Performing continuous auditing with ApexSQL Log enables users to seamlessly audit SQL Server databases for all DML and DDL changes that occur on the audited database, directly from the transaction log. The audited data is then stored in the repository tables which can be created in any SQL Server database on any connectible SQL Server instance, and these tables will then be continuously updated with new auditing data.
ApexSQL Log uses two specific sets of repository tables for the purpose of storing the audited information, depending on the type of auditing that is being performed, whether the user if performing general transaction log auditing or before-after auditing.
The first set of tables, used for general auditing consists of two tables. These are “APEXSQL_LOG_OPERATION” and “APEXSQL_LOG_OPERATION_DETAIL”. The “APEXSQL_LOG_OPERATION” table is used to store all basic information on audited transactions, including unique LSN for each transaction, operation information, user information, time information and more. The second table, “APEXSQL_LOG_OPERATION_DETAIL” is used to store the extended transaction information of before-after change information (before-after values)
The second set of tables, used for before-after auditing consists of three tables: “APEXSQL_BEFORE_AFTER_DATABASE”, “APEXSQL_BEFORE_AFTER_DETAIL”, “APEXSQL_BEFORE_AFTER_OPERATION”. The “APEXSQL_BEFORE_AFTER_DATABASE” table contains the information on the audited server and database. The “APEXSQL_BEFORE_AFTER_DETAIL” table is used to store the extended transaction information, including the actual before and after values, while “APEXSQL_BEFORE_AFTER_OPERATION” table stores information on the operations that have occurred and related information. More information on the repository topography and detailed information on mentioned tables structure can be found in this article.
While all tables can be queried separately for the specific information via SQL Server Management Studio or any other similar tool, in order to get the full auditing information out of the tables, the easiest way to achieve this is to join the tables together and connect them using the unique “LSN” column which is the same for both table sets. The easiest way to achieve this is with ‘INNER JOIN’ command as follows:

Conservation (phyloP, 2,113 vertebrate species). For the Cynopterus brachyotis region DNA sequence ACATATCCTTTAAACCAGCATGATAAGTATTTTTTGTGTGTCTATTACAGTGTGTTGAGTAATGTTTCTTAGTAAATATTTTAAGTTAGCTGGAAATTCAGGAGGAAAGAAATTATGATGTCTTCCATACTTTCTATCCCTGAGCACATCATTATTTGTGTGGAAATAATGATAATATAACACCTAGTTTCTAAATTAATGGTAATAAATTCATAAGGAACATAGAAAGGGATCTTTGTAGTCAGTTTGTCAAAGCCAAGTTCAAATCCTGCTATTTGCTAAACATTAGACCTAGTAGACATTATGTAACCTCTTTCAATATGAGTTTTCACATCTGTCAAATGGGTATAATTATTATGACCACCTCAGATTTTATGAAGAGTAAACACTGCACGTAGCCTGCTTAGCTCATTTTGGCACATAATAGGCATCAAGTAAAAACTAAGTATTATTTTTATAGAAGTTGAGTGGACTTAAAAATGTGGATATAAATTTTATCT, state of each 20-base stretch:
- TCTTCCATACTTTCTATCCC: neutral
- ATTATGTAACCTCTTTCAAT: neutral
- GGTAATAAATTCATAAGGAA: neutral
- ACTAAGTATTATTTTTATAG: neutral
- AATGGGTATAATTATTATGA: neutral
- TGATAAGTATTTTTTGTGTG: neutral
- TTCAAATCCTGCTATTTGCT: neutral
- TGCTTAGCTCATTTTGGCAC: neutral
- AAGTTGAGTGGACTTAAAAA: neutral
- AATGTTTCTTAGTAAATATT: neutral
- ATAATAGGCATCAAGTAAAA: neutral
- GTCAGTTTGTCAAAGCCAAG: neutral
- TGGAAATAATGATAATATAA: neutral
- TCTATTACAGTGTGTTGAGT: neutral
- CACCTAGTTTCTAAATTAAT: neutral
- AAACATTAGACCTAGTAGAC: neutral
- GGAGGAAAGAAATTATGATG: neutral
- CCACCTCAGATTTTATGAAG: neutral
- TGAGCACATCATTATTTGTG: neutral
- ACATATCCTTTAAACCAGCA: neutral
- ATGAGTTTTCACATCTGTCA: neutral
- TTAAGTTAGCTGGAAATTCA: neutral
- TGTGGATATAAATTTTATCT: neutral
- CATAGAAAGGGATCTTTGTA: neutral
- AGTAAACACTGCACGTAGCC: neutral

SELECT * FROM dbo.APEXSQL_LOG_OPERATION t INNER JOIN dbo.APEXSQL_LOG_OPERATION_DETAIL r ON r.LSN = t.LSN;
For the second tables set, the join will look like this:
SELECT * FROM dbo.APEXSQL_BEFORE_AFTER_DATABASE A INNER JOIN dbo.APEXSQL_BEFORE_AFTER_OPERATION B ON A.ID = B.DATABASE_ID INNER JOIN dbo.APEXSQL_BEFORE_AFTER_DETAIL C ON B.LSN = C.LSN
For the purpose of advanced reporting, here is how to extract the information with some advanced queries/procedures.
This procedure allows users to fine-tune the result set. In order to filter results by specific condition, simply add values for @Server, @Database, @ObjectName, and/or @User variables and the query result will be appropriately filtered.
CREATE PROCEDURE BEFORE_AFTER_REPORT @Server NVARCHAR(128), @Database NVARCHAR(128), @Table NVARCHAR(128), @User NVARCHAR(128) AS BEGIN SELECT A.[SERVER], A.[DATABASE], B.[TIME], B.[OPERATION_TYPE], B.[SCHEMA], B.[TABLE], B.[USER_NAME], B.[DURATION], B.[LSN], B.[RECONSTRUCTED], C.[COLUMN_NAME], C.[BEFORE], C.[AFTER] FROM dbo.APEXSQL_BEFORE_AFTER_DATABASE A INNER JOIN dbo.APEXSQL_BEFORE_AFTER_OPERATION B ON A.ID = B.DATABASE_ID INNER JOIN dbo.APEXSQL_BEFORE_AFTER_DETAIL C ON B.LSN = C.LSN WHERE ( @Server IS NULL OR A.[SERVER] = @Server ) AND ( @Database IS NULL OR A.[DATABASE] = @Database ) AND ( @Table IS NULL OR B.[TABLE] = @Table ) AND ( @User IS NULL OR B.[USER_NAME] = @User ) ORDER BY A.[SERVER], A.[DATABASE], B.[TIME] END
Similar to the previously shown procedure, BEFORE_AFTER_REPORT creates a before-after centered result set describing changes (who, when, what etc).
Please contact us for any problems or questions with the scripts.
June 27, 2018